10.5" Woolly Mammoth Molar - North Sea

This is a large, 10.5" long molar of a Woolly Mammoth (Mammuthus primigenius) It comes from the Doggerland Bank in the North Sea and would be Late Pleistocene in age, around 40,000 years old. This molar is particularly well preserved for the North Sea material.

These fossils have been submerged in salt water for over ten thousand years, so they had to go through a lengthy stabilization process so they do not disintegrate. The fossils are immersed for six weeks in constantly refreshed fresh water. They are then slowly dried and stabilized with a museum standard conservation layer, which not only preserves the fossils but also brings out their natural stunning coloring. This process takes around two to three months to complete.

Comes with a display stand.

These Pleistocene fossils were dredged up by fishing trawlers in the the North Sea between Britain and Denmark. Fishermen routinely find mammoth teeth and many Ice Age fossils in their nets: given the chance that a fossil is accidentally gathered in a net is slim, the sea floor is probably littered with the remains of millions of animals. The cold temperatures and low-oxygen environment of the North Sea have aided in the preservation of these teeth and bones.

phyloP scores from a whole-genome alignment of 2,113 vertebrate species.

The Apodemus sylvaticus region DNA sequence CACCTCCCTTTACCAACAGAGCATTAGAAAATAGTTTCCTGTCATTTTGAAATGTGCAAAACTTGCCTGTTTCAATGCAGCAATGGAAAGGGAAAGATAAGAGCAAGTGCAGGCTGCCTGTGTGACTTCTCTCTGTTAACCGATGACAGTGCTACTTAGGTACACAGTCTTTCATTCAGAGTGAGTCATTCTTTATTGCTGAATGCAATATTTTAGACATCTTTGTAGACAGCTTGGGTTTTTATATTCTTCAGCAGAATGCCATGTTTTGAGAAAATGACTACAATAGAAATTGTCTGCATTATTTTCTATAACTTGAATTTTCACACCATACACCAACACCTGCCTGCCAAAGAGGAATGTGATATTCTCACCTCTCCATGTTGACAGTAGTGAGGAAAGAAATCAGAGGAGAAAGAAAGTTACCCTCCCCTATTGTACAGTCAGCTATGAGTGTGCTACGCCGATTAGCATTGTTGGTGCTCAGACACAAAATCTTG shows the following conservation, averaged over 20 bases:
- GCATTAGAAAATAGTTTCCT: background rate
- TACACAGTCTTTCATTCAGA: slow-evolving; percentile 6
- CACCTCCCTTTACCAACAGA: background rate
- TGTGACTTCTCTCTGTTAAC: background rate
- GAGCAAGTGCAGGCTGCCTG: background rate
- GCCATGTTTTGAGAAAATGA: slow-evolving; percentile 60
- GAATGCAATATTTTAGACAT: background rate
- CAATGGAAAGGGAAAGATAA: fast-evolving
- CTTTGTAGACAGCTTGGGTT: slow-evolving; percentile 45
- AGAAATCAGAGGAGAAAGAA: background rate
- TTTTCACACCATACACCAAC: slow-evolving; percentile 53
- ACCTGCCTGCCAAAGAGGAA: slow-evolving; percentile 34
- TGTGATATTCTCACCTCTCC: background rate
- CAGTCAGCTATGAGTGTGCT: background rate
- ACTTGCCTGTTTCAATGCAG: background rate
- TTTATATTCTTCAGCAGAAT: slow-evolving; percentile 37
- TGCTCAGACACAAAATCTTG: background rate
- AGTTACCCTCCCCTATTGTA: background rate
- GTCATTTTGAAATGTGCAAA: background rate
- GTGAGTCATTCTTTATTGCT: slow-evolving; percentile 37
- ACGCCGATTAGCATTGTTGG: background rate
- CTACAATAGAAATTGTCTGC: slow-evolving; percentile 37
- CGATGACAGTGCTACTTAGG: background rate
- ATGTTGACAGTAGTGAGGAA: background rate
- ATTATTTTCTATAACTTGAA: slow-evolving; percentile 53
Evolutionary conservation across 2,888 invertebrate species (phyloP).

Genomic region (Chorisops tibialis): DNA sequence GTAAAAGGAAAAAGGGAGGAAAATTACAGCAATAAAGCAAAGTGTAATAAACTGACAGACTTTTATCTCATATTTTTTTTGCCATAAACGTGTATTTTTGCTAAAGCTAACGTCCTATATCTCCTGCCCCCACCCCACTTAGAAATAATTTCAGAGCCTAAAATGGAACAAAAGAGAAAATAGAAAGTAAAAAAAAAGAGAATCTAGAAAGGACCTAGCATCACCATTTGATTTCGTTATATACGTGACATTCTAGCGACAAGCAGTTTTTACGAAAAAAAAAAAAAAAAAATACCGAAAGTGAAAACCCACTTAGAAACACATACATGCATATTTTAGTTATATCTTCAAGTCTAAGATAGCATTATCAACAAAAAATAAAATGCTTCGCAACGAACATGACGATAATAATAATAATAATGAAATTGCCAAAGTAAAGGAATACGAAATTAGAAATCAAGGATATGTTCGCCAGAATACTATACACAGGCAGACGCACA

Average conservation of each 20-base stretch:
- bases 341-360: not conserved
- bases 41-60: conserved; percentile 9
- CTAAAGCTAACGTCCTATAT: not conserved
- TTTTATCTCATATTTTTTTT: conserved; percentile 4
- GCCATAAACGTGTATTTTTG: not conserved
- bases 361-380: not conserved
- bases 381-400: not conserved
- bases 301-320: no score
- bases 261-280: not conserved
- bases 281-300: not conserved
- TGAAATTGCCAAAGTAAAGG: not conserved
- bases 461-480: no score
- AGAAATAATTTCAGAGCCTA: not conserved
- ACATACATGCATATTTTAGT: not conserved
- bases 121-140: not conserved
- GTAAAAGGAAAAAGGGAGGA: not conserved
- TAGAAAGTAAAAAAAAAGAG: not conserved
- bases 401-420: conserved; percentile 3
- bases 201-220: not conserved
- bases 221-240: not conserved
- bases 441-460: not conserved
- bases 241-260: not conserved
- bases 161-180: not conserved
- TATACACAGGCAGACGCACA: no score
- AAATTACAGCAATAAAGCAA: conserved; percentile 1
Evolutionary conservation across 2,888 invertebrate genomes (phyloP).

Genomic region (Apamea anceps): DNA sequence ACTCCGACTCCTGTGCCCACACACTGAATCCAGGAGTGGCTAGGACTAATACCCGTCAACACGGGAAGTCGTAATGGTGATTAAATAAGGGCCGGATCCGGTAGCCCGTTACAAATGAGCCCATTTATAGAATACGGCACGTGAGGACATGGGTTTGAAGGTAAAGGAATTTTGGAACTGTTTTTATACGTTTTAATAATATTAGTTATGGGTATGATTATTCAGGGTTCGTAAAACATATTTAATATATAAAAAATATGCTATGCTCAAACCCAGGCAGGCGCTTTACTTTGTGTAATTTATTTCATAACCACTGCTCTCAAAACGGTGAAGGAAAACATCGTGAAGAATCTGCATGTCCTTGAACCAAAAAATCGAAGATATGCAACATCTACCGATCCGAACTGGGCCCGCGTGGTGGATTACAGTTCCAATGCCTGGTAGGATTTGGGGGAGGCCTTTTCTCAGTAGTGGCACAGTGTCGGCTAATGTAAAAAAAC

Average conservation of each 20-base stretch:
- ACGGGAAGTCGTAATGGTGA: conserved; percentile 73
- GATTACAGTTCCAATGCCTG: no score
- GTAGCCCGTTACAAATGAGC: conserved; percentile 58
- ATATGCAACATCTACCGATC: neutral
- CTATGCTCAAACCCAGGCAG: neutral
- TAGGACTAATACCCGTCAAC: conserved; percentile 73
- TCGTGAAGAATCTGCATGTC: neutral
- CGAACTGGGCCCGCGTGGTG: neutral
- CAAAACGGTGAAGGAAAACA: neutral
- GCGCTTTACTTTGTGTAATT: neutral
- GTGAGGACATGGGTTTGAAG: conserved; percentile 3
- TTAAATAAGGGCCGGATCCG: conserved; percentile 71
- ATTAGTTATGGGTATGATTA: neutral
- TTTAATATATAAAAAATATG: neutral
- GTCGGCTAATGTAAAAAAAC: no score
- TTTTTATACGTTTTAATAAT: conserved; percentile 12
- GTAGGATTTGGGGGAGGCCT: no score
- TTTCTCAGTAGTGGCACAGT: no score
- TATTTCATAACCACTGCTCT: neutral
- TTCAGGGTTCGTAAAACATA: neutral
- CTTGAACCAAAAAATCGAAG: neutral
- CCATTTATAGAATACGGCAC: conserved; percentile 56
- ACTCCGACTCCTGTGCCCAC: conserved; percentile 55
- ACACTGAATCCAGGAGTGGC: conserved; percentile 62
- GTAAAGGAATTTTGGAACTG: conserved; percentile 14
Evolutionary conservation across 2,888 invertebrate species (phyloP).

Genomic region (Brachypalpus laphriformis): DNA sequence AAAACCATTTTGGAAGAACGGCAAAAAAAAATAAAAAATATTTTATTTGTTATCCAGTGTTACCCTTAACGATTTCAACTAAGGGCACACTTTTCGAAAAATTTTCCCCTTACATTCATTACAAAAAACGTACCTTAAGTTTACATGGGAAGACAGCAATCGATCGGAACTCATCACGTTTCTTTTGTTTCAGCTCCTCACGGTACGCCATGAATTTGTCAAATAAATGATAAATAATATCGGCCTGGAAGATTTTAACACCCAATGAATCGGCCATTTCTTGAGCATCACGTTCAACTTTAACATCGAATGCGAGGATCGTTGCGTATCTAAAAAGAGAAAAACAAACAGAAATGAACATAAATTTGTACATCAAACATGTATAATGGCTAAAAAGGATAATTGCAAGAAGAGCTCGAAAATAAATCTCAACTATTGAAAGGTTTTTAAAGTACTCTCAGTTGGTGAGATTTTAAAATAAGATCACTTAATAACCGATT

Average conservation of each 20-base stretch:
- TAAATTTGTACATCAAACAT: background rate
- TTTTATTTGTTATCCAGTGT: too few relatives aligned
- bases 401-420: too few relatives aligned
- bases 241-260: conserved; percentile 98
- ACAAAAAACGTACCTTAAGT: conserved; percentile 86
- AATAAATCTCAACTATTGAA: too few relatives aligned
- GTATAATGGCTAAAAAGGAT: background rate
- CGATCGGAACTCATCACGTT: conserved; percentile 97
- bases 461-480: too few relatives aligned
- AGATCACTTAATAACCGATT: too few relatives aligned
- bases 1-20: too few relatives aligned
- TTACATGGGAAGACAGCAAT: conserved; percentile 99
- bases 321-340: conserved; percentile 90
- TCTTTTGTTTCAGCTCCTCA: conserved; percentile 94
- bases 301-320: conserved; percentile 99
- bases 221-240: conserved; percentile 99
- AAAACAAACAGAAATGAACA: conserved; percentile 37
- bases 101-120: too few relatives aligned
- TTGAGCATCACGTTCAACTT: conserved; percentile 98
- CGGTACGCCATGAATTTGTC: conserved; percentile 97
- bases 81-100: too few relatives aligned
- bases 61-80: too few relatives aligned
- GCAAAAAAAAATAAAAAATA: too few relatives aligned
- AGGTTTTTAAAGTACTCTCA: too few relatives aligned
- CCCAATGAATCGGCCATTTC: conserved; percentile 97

While these fossils have been pulled up in nets for more than a century, they used to be frequently discarded. It wasn't until the past two decades that this material has begun to be systematically collected and studied. By recording the locations of their finds and allowing scientists to make observations before the more common material is made available, much has been learned about the fauna that once roamed the land that now lies 30 to 150 feet below the North Sea waters.

You can read more information about this at the following link.

Mammuthus primigenius
North Sea, Doggerland Bank, Netherlands Coast
10.5" long, 4.7" tall, 3" wide
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